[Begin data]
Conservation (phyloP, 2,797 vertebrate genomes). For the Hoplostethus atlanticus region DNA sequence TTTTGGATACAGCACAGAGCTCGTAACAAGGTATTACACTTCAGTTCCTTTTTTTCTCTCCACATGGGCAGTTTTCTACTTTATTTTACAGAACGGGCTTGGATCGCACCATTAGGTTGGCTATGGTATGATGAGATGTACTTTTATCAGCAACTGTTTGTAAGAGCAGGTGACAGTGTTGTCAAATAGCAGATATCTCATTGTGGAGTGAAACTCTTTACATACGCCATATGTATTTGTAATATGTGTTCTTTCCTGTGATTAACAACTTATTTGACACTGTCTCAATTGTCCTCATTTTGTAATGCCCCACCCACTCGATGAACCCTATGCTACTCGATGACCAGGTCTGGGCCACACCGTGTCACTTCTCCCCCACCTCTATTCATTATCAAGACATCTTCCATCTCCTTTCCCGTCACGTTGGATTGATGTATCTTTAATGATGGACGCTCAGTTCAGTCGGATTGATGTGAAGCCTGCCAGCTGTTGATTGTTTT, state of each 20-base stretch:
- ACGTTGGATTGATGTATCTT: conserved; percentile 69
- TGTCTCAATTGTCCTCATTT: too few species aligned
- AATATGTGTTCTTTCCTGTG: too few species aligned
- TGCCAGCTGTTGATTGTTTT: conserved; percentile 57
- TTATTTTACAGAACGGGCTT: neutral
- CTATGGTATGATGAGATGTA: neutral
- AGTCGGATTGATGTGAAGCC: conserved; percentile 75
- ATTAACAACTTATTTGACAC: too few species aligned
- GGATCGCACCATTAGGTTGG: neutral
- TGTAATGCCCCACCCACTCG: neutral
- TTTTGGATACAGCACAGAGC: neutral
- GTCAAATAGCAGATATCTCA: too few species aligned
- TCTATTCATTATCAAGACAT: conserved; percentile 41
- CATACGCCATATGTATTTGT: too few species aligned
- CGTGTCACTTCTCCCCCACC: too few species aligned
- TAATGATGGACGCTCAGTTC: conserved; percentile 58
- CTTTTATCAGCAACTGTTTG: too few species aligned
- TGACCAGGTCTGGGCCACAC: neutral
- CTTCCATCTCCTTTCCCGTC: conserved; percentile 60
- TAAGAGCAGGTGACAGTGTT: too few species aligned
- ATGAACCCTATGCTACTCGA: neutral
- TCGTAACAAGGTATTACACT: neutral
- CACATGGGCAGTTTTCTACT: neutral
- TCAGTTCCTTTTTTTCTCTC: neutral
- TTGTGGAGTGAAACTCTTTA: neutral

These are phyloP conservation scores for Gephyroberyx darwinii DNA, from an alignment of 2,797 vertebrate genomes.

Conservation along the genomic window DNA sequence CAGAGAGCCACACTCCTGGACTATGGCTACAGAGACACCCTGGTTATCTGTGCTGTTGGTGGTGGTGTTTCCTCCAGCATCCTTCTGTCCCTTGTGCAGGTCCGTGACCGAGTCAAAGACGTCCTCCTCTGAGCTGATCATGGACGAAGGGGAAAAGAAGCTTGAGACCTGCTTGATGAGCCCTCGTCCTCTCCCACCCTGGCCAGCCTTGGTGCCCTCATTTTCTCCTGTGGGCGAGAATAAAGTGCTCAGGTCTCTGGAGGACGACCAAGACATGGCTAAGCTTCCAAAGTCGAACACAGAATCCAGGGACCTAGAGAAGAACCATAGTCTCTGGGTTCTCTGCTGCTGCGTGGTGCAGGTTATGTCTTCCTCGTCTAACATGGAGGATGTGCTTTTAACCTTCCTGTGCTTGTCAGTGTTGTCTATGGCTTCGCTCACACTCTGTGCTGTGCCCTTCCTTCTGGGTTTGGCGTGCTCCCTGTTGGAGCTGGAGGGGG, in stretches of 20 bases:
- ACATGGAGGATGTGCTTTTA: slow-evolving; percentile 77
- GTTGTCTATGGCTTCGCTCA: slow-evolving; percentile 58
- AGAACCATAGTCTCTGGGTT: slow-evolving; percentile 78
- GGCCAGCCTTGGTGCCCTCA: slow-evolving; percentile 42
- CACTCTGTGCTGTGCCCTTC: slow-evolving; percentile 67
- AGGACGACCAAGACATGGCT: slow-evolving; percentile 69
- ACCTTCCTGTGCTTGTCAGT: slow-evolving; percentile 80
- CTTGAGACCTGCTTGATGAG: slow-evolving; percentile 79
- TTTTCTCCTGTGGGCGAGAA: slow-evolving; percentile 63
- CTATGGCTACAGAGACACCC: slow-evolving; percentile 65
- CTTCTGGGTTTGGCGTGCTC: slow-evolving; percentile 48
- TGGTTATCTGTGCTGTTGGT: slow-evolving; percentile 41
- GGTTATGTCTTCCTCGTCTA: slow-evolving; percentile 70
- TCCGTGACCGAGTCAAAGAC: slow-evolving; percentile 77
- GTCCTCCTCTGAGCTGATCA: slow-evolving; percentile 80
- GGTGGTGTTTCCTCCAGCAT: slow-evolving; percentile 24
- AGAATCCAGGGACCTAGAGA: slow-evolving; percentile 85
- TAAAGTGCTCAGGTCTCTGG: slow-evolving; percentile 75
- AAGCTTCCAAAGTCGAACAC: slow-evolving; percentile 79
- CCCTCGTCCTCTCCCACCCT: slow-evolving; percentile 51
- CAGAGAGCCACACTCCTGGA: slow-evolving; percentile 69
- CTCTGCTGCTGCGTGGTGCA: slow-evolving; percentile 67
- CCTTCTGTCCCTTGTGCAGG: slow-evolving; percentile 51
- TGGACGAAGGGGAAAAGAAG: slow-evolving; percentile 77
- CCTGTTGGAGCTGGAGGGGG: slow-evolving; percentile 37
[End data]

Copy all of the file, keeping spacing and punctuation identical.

Conservation (phyloP, 2,797 vertebrate genomes). For the Hoplostethus atlanticus region DNA sequence TTTTGGATACAGCACAGAGCTCGTAACAAGGTATTACACTTCAGTTCCTTTTTTTCTCTCCACATGGGCAGTTTTCTACTTTATTTTACAGAACGGGCTTGGATCGCACCATTAGGTTGGCTATGGTATGATGAGATGTACTTTTATCAGCAACTGTTTGTAAGAGCAGGTGACAGTGTTGTCAAATAGCAGATATCTCATTGTGGAGTGAAACTCTTTACATACGCCATATGTATTTGTAATATGTGTTCTTTCCTGTGATTAACAACTTATTTGACACTGTCTCAATTGTCCTCATTTTGTAATGCCCCACCCACTCGATGAACCCTATGCTACTCGATGACCAGGTCTGGGCCACACCGTGTCACTTCTCCCCCACCTCTATTCATTATCAAGACATCTTCCATCTCCTTTCCCGTCACGTTGGATTGATGTATCTTTAATGATGGACGCTCAGTTCAGTCGGATTGATGTGAAGCCTGCCAGCTGTTGATTGTTTT, state of each 20-base stretch:
- ACGTTGGATTGATGTATCTT: conserved; percentile 69
- TGTCTCAATTGTCCTCATTT: too few species aligned
- AATATGTGTTCTTTCCTGTG: too few species aligned
- TGCCAGCTGTTGATTGTTTT: conserved; percentile 57
- TTATTTTACAGAACGGGCTT: neutral
- CTATGGTATGATGAGATGTA: neutral
- AGTCGGATTGATGTGAAGCC: conserved; percentile 75
- ATTAACAACTTATTTGACAC: too few species aligned
- GGATCGCACCATTAGGTTGG: neutral
- TGTAATGCCCCACCCACTCG: neutral
- TTTTGGATACAGCACAGAGC: neutral
- GTCAAATAGCAGATATCTCA: too few species aligned
- TCTATTCATTATCAAGACAT: conserved; percentile 41
- CATACGCCATATGTATTTGT: too few species aligned
- CGTGTCACTTCTCCCCCACC: too few species aligned
- TAATGATGGACGCTCAGTTC: conserved; percentile 58
- CTTTTATCAGCAACTGTTTG: too few species aligned
- TGACCAGGTCTGGGCCACAC: neutral
- CTTCCATCTCCTTTCCCGTC: conserved; percentile 60
- TAAGAGCAGGTGACAGTGTT: too few species aligned
- ATGAACCCTATGCTACTCGA: neutral
- TCGTAACAAGGTATTACACT: neutral
- CACATGGGCAGTTTTCTACT: neutral
- TCAGTTCCTTTTTTTCTCTC: neutral
- TTGTGGAGTGAAACTCTTTA: neutral

These are phyloP conservation scores for Gephyroberyx darwinii DNA, from an alignment of 2,797 vertebrate genomes.

Conservation along the genomic window DNA sequence CAGAGAGCCACACTCCTGGACTATGGCTACAGAGACACCCTGGTTATCTGTGCTGTTGGTGGTGGTGTTTCCTCCAGCATCCTTCTGTCCCTTGTGCAGGTCCGTGACCGAGTCAAAGACGTCCTCCTCTGAGCTGATCATGGACGAAGGGGAAAAGAAGCTTGAGACCTGCTTGATGAGCCCTCGTCCTCTCCCACCCTGGCCAGCCTTGGTGCCCTCATTTTCTCCTGTGGGCGAGAATAAAGTGCTCAGGTCTCTGGAGGACGACCAAGACATGGCTAAGCTTCCAAAGTCGAACACAGAATCCAGGGACCTAGAGAAGAACCATAGTCTCTGGGTTCTCTGCTGCTGCGTGGTGCAGGTTATGTCTTCCTCGTCTAACATGGAGGATGTGCTTTTAACCTTCCTGTGCTTGTCAGTGTTGTCTATGGCTTCGCTCACACTCTGTGCTGTGCCCTTCCTTCTGGGTTTGGCGTGCTCCCTGTTGGAGCTGGAGGGGG, in stretches of 20 bases:
- ACATGGAGGATGTGCTTTTA: slow-evolving; percentile 77
- GTTGTCTATGGCTTCGCTCA: slow-evolving; percentile 58
- AGAACCATAGTCTCTGGGTT: slow-evolving; percentile 78
- GGCCAGCCTTGGTGCCCTCA: slow-evolving; percentile 42
- CACTCTGTGCTGTGCCCTTC: slow-evolving; percentile 67
- AGGACGACCAAGACATGGCT: slow-evolving; percentile 69
- ACCTTCCTGTGCTTGTCAGT: slow-evolving; percentile 80
- CTTGAGACCTGCTTGATGAG: slow-evolving; percentile 79
- TTTTCTCCTGTGGGCGAGAA: slow-evolving; percentile 63
- CTATGGCTACAGAGACACCC: slow-evolving; percentile 65
- CTTCTGGGTTTGGCGTGCTC: slow-evolving; percentile 48
- TGGTTATCTGTGCTGTTGGT: slow-evolving; percentile 41
- GGTTATGTCTTCCTCGTCTA: slow-evolving; percentile 70
- TCCGTGACCGAGTCAAAGAC: slow-evolving; percentile 77
- GTCCTCCTCTGAGCTGATCA: slow-evolving; percentile 80
- GGTGGTGTTTCCTCCAGCAT: slow-evolving; percentile 24
- AGAATCCAGGGACCTAGAGA: slow-evolving; percentile 85
- TAAAGTGCTCAGGTCTCTGG: slow-evolving; percentile 75
- AAGCTTCCAAAGTCGAACAC: slow-evolving; percentile 79
- CCCTCGTCCTCTCCCACCCT: slow-evolving; percentile 51
- CAGAGAGCCACACTCCTGGA: slow-evolving; percentile 69
- CTCTGCTGCTGCGTGGTGCA: slow-evolving; percentile 67
- CCTTCTGTCCCTTGTGCAGG: slow-evolving; percentile 51
- TGGACGAAGGGGAAAAGAAG: slow-evolving; percentile 77
- CCTGTTGGAGCTGGAGGGGG: slow-evolving; percentile 37